5. Your response to my discussion about the affect that wild cards have on baseball illustrates a basic problem with the wild card and the extra week of playoffs has on MLB's entire season. Instead of enjoying baseball's long 162 game season, from the first day of play, your mind is already on the playoffs. For two extra playoff positions per league, and an extra week of post-season, you seriously hurt pennant races and the Worlde Series. These are baseball's best features.

    Instead of imagining the best teams playing in the post-season, you can watch them play in the best competition, all season long, straight through to September, in climax building pennant races.

    If good teams can't make the final cut, that's baseball; and they can say they've given their all for the best sport there is. Post-seasons are made to be competitions between the best of the best, not for those who come out second best. You want to see TB in the post-season? What would you say if you could see them in a season long pennant race with the Yankees and Red Sox!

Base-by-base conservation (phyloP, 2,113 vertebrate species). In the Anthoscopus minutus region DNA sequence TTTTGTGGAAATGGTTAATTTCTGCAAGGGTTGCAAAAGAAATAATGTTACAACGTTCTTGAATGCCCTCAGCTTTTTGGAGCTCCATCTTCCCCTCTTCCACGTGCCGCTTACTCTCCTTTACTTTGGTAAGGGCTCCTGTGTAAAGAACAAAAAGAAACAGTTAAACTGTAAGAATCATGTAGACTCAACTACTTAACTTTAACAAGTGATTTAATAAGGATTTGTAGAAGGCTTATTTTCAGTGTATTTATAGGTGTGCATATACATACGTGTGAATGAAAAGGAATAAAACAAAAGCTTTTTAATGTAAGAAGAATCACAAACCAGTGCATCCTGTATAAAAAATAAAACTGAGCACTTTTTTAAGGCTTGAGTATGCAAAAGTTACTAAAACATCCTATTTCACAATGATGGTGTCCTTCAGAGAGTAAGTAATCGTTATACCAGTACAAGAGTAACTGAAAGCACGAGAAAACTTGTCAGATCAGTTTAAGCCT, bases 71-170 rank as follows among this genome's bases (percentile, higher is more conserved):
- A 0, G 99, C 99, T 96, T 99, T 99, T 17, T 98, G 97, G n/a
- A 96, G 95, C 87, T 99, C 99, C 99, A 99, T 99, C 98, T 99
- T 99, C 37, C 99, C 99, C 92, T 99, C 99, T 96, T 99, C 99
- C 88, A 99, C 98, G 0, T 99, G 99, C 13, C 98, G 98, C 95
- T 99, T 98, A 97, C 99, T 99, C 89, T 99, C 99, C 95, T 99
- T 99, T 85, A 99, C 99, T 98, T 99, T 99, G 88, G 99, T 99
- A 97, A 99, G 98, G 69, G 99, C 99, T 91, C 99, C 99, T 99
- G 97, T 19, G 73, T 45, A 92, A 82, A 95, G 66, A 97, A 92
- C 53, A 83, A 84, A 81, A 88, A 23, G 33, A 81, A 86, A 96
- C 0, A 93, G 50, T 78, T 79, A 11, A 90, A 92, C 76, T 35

And this is the difference between MLB and the NHL and NBA. The latter sports have regular season's that are viewed as "jokes". Baseball needs to be careful that by adding exta teams and extra weeks of playoff that it does do damage to its twice as long season.

    Remember, over 6 months of solid baseball, you're sacrificing season long pennant races, intense Septembers and a post-season that features only the very best teams.

    As far as media is concerned, I like to compare baseball to the NFL, NBA, and NHL, with the NFL as the Gold Standard and the other two leagues as also rans.

    How many NFL playoff games are on cable. The answer is none. How many weekend playoff games are played in so called "Prime Time". Not many. When you look at the NBA and NHL, most of their playoff games are on cable. Any move by baseball toward basketball and hockey and away from football is a move backwards.